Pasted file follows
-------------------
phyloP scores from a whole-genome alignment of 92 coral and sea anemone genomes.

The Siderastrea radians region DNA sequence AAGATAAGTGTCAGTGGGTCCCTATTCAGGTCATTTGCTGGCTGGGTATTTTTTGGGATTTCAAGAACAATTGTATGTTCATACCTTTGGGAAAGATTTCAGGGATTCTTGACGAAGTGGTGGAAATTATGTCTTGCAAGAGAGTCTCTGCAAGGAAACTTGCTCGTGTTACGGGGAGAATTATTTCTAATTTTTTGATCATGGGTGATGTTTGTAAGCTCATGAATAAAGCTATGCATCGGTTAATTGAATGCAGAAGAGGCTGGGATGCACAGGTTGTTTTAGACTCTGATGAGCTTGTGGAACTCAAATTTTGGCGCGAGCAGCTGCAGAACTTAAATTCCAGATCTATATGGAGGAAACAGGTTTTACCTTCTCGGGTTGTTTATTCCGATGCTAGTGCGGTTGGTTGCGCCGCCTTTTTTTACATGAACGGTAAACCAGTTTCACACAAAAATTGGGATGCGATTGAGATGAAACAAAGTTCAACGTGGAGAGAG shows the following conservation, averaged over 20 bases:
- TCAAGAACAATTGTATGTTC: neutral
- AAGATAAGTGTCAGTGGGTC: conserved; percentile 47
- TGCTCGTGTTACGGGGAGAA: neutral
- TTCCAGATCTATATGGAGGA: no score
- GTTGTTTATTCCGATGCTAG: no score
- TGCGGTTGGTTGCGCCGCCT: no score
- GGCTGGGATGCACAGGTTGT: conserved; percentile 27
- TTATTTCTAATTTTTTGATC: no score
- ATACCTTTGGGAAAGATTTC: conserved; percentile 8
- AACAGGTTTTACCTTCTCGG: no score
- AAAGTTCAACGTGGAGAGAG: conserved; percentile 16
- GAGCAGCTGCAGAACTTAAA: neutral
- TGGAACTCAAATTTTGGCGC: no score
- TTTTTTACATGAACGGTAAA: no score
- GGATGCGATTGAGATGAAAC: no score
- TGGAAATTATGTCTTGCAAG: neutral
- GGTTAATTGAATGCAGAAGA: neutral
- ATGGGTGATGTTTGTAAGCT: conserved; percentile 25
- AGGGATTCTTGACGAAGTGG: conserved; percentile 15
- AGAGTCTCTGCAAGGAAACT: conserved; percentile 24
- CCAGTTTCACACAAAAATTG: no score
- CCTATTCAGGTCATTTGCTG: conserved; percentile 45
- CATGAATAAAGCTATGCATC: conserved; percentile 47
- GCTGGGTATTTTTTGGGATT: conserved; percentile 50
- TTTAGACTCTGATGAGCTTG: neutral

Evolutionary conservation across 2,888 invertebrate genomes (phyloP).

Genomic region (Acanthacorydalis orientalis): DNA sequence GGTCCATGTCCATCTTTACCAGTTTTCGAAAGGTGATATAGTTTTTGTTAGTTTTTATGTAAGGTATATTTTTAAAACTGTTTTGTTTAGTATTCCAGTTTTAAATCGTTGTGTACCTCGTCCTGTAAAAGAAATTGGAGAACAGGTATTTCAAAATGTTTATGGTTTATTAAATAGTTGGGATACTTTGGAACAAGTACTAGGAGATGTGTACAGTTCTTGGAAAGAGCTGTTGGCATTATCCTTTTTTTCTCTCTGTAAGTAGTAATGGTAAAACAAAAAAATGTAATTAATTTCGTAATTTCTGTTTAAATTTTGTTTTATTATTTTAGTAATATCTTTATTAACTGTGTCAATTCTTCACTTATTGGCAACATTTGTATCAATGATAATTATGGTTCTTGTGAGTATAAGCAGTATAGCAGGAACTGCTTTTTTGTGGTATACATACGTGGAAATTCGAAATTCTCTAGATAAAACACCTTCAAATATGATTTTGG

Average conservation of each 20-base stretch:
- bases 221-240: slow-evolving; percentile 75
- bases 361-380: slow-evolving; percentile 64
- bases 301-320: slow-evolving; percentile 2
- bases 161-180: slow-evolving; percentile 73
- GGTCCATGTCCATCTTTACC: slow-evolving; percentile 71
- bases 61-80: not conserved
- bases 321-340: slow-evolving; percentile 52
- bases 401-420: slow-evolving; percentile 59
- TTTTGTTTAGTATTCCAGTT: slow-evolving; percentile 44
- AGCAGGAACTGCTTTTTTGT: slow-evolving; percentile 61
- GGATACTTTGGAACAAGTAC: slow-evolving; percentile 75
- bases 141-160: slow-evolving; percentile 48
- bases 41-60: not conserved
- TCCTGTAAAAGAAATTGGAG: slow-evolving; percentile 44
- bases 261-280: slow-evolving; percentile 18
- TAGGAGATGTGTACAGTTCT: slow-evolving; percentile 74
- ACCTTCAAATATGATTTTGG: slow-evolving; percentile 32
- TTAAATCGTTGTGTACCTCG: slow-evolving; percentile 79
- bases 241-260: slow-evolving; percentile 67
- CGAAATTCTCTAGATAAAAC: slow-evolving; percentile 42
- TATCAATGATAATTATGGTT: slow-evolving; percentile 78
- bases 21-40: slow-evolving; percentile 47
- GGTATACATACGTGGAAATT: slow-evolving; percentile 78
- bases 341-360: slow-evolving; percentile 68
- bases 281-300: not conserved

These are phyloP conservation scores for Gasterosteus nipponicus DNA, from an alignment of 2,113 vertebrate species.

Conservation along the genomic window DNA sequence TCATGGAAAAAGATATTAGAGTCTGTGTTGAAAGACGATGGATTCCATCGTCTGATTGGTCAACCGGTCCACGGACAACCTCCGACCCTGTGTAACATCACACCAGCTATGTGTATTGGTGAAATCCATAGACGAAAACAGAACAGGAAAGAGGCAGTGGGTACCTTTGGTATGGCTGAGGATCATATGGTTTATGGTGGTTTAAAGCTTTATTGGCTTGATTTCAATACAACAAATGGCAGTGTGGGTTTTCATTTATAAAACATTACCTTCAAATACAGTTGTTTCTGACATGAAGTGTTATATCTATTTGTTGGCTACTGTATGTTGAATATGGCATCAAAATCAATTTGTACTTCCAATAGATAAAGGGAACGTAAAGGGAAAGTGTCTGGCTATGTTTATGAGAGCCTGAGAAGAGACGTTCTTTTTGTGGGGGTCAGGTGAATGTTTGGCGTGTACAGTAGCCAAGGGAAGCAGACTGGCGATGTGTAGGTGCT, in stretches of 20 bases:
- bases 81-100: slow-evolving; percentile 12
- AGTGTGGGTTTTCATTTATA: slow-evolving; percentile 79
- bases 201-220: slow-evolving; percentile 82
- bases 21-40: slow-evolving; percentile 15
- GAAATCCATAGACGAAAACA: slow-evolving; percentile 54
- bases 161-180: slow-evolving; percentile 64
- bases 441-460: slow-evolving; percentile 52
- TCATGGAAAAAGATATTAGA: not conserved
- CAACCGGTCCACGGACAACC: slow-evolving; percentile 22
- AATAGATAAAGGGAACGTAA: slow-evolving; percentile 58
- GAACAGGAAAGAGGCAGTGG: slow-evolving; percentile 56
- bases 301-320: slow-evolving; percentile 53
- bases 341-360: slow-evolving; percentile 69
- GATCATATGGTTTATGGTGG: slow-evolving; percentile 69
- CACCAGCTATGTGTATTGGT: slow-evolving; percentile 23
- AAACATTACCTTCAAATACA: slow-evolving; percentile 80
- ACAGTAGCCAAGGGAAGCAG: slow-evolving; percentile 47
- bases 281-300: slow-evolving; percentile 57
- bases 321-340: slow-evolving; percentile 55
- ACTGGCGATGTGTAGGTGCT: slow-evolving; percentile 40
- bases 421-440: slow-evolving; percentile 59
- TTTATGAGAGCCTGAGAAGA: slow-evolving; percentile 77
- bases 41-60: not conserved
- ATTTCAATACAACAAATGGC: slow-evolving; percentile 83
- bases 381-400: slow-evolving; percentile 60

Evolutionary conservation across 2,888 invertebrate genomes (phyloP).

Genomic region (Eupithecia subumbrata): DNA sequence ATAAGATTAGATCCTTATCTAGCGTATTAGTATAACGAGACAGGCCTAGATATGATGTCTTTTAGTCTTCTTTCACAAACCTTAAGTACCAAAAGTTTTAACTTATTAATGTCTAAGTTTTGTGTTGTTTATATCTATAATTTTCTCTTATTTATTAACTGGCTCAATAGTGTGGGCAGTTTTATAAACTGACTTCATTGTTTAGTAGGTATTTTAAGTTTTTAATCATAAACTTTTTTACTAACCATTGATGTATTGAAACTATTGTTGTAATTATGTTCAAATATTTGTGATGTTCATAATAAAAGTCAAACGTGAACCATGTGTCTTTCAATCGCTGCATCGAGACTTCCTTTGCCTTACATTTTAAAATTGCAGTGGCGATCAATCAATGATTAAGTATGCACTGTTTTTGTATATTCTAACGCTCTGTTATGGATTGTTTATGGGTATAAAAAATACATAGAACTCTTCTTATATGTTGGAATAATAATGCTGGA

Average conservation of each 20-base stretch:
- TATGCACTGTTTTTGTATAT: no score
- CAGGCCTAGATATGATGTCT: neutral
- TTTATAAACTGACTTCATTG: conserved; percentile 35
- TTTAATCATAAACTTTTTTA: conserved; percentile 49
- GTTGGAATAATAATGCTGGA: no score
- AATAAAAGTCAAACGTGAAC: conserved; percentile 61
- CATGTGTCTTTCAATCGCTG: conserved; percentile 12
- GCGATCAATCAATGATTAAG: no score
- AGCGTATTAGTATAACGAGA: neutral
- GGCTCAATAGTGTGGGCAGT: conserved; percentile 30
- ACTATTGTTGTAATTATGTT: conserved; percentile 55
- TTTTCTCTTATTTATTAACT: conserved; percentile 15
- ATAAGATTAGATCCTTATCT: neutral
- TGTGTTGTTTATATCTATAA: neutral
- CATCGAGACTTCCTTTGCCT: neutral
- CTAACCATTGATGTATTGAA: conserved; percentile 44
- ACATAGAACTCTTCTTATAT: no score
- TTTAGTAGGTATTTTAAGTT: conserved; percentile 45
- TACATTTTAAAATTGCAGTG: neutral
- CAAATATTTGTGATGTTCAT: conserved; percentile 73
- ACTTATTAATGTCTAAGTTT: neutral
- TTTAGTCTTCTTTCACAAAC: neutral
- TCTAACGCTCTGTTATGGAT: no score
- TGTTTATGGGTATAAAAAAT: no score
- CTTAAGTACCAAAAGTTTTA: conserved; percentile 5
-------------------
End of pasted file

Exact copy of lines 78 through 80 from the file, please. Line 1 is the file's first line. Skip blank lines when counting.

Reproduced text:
- bases 421-440: slow-evolving; percentile 59
- TTTATGAGAGCCTGAGAAGA: slow-evolving; percentile 77
- bases 41-60: not conserved